Sir Simon Stevens to be made a peer after he steps down as head of NHS England

Sir Simon Stevens is to be made a peer after he steps down as chief executive
of NHS England at the end of July, the government has said.

Prime Minister Boris Johnson said Sir Simon had "led the NHS with great distinction for the past seven years".

"I want to thank him for his dedicated service throughout – but especially when facing the extraordinary pressures of the past year, and for his huge contribution to our vaccine rollout," he said.

NHS England said Sir Simon notified the organisation’s board on Thursday of his decision to stand down "as planned" at the end of July.

In a separate statement, Number 10 said he was to be made a peer.

"The Queen has been pleased to confer a peerage of the United Kingdom for Life on Sir Simon Stevens, upon him stepping down as chief executive of NHS England," it read.

Sir Simon said in a statement through NHS England that joining the health service in his early twenties was "one of the best decisions I ever made".

He added it lead to the "privilege of leading the NHS through some of the toughest challenges in history" three decades later, referring to the coronavirus crisis.

He continued: "The people of this country have rightly recognised the extraordinary service of NHS staff during this terrible pandemic, as well as the success of our COVID vaccination deployment.

"As the pandemic recedes in this country, the NHS’s track record in advancing medical progress in a way that works for everyone rightly continues to inspire young people to join one of the greatest causes – health and high-quality care for all, now and for future generations."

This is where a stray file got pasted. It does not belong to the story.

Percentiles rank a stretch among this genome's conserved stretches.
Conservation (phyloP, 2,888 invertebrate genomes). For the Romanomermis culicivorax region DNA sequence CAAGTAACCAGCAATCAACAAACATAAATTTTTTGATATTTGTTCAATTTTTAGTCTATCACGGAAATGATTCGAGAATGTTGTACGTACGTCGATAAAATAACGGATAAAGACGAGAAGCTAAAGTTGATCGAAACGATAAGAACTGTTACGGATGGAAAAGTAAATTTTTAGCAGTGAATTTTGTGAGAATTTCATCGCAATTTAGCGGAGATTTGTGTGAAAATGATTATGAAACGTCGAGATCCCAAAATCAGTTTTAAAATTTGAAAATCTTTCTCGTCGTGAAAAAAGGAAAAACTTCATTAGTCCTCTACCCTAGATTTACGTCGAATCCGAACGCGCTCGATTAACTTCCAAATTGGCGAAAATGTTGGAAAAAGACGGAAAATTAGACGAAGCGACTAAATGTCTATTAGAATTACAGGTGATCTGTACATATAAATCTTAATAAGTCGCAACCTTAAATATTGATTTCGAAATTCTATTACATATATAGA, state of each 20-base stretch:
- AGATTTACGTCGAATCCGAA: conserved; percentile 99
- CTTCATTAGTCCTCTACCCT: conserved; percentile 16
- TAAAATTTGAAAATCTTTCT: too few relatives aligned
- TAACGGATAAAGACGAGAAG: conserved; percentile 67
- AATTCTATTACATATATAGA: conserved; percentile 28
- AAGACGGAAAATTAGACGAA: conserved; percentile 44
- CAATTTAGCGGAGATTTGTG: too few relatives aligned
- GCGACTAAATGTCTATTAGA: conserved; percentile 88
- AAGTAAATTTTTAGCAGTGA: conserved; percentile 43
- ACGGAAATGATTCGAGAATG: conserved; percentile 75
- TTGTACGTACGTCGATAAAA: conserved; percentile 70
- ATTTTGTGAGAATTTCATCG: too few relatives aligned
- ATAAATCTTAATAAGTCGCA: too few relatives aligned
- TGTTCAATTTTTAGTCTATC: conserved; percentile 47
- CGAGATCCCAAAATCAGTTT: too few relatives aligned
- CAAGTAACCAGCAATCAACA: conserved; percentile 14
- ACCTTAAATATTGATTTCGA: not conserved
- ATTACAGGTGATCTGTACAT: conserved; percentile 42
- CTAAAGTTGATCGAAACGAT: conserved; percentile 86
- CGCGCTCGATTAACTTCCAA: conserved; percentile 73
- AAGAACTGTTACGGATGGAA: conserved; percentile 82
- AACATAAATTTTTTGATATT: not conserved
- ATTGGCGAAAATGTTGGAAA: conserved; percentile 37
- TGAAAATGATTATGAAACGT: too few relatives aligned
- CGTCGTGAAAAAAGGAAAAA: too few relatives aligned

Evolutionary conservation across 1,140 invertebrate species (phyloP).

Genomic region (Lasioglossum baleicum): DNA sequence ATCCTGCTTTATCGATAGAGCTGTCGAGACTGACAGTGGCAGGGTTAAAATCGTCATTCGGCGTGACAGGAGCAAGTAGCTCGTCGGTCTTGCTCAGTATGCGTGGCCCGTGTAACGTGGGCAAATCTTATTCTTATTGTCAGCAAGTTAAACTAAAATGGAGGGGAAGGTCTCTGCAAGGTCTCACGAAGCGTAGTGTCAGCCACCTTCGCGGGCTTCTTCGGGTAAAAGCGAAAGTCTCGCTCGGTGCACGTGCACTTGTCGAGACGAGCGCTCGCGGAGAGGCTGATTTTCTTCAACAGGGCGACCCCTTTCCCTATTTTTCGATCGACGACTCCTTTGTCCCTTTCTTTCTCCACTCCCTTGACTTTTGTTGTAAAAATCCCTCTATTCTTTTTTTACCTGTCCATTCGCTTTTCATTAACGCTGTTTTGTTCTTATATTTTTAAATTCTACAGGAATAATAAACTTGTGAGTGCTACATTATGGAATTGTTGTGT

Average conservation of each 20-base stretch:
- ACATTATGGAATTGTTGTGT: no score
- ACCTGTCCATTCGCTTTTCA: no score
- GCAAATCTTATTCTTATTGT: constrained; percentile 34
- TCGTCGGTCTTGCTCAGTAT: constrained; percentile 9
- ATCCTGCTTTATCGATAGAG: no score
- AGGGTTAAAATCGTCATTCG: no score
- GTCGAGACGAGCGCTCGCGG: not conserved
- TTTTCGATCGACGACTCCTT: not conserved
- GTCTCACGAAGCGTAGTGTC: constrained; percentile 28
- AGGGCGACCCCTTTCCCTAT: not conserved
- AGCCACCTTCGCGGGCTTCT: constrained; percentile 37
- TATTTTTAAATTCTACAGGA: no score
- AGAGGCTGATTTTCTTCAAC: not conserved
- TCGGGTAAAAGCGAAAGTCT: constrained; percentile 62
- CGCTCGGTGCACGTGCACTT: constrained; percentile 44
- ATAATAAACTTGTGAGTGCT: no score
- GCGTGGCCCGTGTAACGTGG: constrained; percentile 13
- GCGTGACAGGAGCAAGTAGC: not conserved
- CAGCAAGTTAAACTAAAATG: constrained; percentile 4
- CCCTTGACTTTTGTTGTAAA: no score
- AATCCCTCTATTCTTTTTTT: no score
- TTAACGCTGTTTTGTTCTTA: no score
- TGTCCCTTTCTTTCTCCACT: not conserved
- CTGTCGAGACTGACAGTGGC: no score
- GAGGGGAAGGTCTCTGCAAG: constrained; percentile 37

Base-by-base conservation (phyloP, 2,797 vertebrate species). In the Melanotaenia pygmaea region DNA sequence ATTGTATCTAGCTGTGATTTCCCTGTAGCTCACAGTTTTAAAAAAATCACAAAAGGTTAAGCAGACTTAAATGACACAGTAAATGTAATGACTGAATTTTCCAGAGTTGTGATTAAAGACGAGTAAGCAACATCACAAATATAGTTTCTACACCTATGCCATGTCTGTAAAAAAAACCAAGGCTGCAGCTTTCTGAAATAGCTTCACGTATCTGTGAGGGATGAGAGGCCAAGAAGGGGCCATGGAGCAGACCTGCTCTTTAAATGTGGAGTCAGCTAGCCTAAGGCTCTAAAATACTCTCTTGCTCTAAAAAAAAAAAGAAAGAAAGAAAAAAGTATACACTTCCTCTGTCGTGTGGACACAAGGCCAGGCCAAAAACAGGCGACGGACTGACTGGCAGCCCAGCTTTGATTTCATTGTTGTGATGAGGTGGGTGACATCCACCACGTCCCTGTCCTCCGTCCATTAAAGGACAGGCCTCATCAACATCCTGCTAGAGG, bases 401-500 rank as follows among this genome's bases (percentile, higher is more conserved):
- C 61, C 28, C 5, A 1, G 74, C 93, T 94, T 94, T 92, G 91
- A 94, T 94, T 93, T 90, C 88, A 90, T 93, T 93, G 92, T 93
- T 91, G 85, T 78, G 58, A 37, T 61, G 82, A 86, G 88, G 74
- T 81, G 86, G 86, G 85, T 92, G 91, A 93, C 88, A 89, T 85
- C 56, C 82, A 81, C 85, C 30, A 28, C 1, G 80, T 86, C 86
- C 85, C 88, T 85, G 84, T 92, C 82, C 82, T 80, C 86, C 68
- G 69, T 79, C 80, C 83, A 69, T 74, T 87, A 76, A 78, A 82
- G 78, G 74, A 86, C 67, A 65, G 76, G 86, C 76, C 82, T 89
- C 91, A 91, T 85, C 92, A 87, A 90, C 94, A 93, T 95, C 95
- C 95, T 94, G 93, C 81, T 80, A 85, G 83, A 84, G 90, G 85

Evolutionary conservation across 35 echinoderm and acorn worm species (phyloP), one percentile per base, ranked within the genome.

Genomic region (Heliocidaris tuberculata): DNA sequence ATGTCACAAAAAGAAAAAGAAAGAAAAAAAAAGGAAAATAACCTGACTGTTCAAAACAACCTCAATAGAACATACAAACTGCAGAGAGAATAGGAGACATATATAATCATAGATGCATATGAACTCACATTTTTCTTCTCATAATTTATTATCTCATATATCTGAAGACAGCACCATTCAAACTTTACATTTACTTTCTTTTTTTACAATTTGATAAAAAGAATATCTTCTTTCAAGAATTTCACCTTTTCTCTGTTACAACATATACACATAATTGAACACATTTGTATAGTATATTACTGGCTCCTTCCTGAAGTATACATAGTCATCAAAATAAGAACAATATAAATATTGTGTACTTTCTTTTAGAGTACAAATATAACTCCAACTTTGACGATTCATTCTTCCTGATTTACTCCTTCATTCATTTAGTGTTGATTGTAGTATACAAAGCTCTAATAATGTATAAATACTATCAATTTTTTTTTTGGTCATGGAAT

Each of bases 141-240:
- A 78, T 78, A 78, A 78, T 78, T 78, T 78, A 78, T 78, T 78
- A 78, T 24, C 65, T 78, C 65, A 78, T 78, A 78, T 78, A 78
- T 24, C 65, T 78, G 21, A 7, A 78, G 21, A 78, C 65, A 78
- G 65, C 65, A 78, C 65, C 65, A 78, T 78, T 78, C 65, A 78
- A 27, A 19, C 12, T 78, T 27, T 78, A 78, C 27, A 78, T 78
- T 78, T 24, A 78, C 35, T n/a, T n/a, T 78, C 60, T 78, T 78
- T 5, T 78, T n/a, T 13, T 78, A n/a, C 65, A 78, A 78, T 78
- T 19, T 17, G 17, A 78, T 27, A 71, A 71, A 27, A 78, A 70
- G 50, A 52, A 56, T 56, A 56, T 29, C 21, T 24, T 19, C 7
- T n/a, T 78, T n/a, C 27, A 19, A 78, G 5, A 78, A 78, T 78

Health Secretary Matt Hancock was among those who paid tribute to Sir Simon’s work, describing him as a "steadfast and sage leader for our National Health Service", adding that had been "especially true during this most testing period in NHS history".

"His leadership has helped NHS staff to overcome unprecedented adversity and keep services open for millions of patients in the face of this global pandemic".

Mr Hancock said he wanted to thank Sir Simon personally and acknowledged the "formidable contribution" he had made to the NHS over the past seven years.

NHS England chairman Lord Prior said the country owed Sir Simon a "huge debt of gratitude".

Lord Victor Adebowale, chairman of the NHS Confederation, said Sir Simon has "done great things" in his role.

He tweeted: "He did race on his way in as opposed to his way out and got the forward view and a vision for the future and operation vaccine sorted, much to thank him for."

And former health secretary Jeremy Hunt, chairman of the health and social care committee, said he should feel "extremely proud" of his role in the NHS response to the COVID-19 pandemic.

Sir Simon became the head of NHS England on 1 April 2014, having first joined the health service in 1988 through its graduate management programme.

In a varied career before becoming chief executive, he worked in frontline NHS services and in international health care, in both the public and private sectors, and at 10 Downing Street and the Department of Health.

He was knighted in 2020 for services to health and the NHS.

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